With ongoing economic uncertainty putting a premium on business agility, technology companies are offering up visions for new computing and business process models. Here's a primer on the new models and their potential implications for the supply and demand chain.
[From Supply & Demand Chain Executive, December2003/January 2004] Grid computing. Utility computing. Organic IT. e-Business on demand. Adaptive enterprise. Seems like with every passing week some new catchphrase pops up to seize the attention and imagination of the information technology (IT) marketplace.
It would be easy particularly for those outside the IT function to write off these buzz phrases as so much marketing noise. But the concepts behind all the sloganeering are forming the foundation for new supply and demand chain models that some analysts believe could give early adopters a significant competitive advantage in the years ahead.
A Matter of Definitions
Of course, given the proliferation of these catchphrases, it's hardly surprising that not even all IT specialists have a clear understanding of what the terms mean. For example, a study by Westport, Conn.-based consultancy Saugatuck Technology found that just 19 percent of IT managers in a survey understood what "grid computing" meant. And while 48 percent of the managers in the survey were familiar with the phrase "utility computing," just 2 percent said they had a firm understanding of this model.
With that in mind, let's start with some definitions.
In its recent report "How to Differentiate Grid Computing and Utility Computing," technology research firm Clabby Analytics described grid computing as "a network architecture that finds and exploits computing resources and storage." A grid, Clabby writes, is all about sharing unused computing power within a set pool of available resources. Using this model, companies potentially can ensure that their computing resources are more optimally utilized, and they can also attack large computational problems without necessarily having to invest in new, high-power computers. This is because a grid system could break one huge number-crunching assignment into smaller sub-assignments that low-power desktop machines could solve and send back to a central computer for aggregation.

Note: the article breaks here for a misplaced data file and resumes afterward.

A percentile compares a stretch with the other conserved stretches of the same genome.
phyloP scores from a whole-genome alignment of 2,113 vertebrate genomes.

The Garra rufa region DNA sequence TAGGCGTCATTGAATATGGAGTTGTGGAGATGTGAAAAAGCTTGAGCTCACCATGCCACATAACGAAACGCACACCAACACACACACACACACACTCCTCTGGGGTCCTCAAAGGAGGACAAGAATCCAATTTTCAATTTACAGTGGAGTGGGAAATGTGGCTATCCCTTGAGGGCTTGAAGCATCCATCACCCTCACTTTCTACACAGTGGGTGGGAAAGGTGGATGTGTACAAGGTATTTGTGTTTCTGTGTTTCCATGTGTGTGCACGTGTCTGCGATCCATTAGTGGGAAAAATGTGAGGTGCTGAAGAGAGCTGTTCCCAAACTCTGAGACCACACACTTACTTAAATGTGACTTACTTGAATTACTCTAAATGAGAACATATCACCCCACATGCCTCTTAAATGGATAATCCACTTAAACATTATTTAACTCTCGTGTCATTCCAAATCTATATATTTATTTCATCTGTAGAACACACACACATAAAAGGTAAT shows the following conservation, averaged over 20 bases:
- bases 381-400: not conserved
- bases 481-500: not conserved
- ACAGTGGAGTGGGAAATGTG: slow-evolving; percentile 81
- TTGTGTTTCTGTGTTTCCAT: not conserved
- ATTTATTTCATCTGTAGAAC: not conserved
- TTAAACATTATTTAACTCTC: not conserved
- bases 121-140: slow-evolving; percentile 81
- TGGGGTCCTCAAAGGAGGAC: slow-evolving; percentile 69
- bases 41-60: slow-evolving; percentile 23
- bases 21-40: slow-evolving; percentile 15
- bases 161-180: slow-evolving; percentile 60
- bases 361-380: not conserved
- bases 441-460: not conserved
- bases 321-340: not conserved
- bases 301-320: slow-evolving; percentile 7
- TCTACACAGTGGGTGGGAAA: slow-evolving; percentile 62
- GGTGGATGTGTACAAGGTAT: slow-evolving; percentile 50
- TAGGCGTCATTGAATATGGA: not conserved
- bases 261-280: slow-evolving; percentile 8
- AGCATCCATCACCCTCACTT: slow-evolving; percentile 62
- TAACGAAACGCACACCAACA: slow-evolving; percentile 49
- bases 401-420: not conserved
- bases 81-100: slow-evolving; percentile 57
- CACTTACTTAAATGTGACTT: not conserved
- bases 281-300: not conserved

In contrast to a grid, Clabby continues, "utility computing" refers not to a specific IT architecture but rather to an approach to computing that "is predicated on the idea that computing power and resources should be available like electricity" thus the name "utility." The idea is for a computer, or a company, to acquire computing power or storage space on an "as-needed" and "pay-as-you-go" basis, just as a consumer would "acquire" water on those same bases by turning on the tap. The advantages for a company adopting this model are fairly straightforward: utility computing shifts the requirement to invest in capital equipment from the user company to the service provider, and the user company pays only for the computing resources it actually uses. Fixed costs become variable costs, and the user company avoids the expense of maintaining and upgrading the equipment.
Moving beyond grid and utility computing, we encounter a host of trademarks and catchphrases that analyst firms and technology providers have created to describe their own visions for the future of IT. These include Forrester Research's Organic IT and what has become known as on-demand computing models, including IBM's e-Business on Demand, HP's Adaptive Enterprise and others. But while these models may draw on the elements of grid and utility computing, they go beyond a focus purely on IT to incorporate aspects of business transformation and process re-engineering.
From Organic to On Demand